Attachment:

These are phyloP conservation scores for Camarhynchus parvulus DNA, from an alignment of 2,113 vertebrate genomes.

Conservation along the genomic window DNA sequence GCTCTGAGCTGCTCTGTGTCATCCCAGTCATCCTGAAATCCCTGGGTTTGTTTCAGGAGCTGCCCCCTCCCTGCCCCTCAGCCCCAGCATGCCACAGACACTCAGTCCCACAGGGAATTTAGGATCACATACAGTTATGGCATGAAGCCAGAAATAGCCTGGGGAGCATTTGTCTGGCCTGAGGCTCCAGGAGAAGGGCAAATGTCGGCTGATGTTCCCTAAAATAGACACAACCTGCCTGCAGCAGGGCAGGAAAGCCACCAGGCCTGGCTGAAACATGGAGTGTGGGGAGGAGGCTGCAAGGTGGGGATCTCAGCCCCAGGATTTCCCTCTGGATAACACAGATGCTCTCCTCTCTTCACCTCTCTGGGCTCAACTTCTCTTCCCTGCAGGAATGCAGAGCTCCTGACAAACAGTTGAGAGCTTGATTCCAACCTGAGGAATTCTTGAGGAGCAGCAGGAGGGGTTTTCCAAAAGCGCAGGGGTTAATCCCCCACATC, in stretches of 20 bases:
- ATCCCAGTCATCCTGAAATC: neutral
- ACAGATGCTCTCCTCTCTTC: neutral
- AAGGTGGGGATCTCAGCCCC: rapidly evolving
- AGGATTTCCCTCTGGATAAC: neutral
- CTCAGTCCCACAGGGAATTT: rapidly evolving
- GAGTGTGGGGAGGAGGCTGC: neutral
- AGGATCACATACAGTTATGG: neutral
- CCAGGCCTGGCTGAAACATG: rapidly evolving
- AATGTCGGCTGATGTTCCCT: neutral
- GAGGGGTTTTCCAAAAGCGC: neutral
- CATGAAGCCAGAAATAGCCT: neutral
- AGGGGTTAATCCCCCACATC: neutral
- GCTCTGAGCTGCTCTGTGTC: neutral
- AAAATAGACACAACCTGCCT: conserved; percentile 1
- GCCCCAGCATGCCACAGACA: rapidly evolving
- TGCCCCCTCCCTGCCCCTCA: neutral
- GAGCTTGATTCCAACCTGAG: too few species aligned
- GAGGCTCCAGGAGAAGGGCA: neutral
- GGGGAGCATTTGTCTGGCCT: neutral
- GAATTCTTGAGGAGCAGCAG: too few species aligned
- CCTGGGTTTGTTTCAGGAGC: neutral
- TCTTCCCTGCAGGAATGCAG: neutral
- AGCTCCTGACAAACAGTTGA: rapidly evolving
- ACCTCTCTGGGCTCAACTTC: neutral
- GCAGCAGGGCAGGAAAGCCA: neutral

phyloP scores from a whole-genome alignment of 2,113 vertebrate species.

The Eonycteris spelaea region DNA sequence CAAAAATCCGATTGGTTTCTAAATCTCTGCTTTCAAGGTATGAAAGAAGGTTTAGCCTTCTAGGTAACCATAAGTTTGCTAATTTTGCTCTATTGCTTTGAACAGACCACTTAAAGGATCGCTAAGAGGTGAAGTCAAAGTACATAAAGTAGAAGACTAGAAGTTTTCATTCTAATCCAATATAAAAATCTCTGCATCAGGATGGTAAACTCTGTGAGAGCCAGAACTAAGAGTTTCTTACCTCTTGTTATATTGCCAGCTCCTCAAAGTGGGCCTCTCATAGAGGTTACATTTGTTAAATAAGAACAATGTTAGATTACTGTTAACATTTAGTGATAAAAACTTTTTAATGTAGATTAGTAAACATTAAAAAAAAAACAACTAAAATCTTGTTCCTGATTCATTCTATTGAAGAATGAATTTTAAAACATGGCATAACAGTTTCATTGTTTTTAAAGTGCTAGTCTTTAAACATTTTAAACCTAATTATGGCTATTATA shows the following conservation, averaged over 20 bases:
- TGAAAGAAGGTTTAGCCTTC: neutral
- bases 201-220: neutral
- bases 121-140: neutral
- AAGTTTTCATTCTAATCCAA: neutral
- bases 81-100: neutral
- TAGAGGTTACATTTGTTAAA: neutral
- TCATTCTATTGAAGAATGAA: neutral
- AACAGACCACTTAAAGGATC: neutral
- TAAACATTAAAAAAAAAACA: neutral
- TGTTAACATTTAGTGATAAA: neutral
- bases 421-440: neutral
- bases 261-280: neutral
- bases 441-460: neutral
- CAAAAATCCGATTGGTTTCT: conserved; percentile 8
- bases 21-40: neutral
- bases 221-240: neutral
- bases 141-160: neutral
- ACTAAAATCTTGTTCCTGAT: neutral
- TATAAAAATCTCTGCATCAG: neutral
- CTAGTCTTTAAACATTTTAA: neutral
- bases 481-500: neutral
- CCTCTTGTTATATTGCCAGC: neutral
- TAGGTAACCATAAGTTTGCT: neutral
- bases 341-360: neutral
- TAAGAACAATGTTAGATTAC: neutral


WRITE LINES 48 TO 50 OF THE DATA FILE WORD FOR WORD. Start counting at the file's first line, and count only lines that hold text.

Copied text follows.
- TATAAAAATCTCTGCATCAG: neutral
- CTAGTCTTTAAACATTTTAA: neutral
- bases 481-500: neutral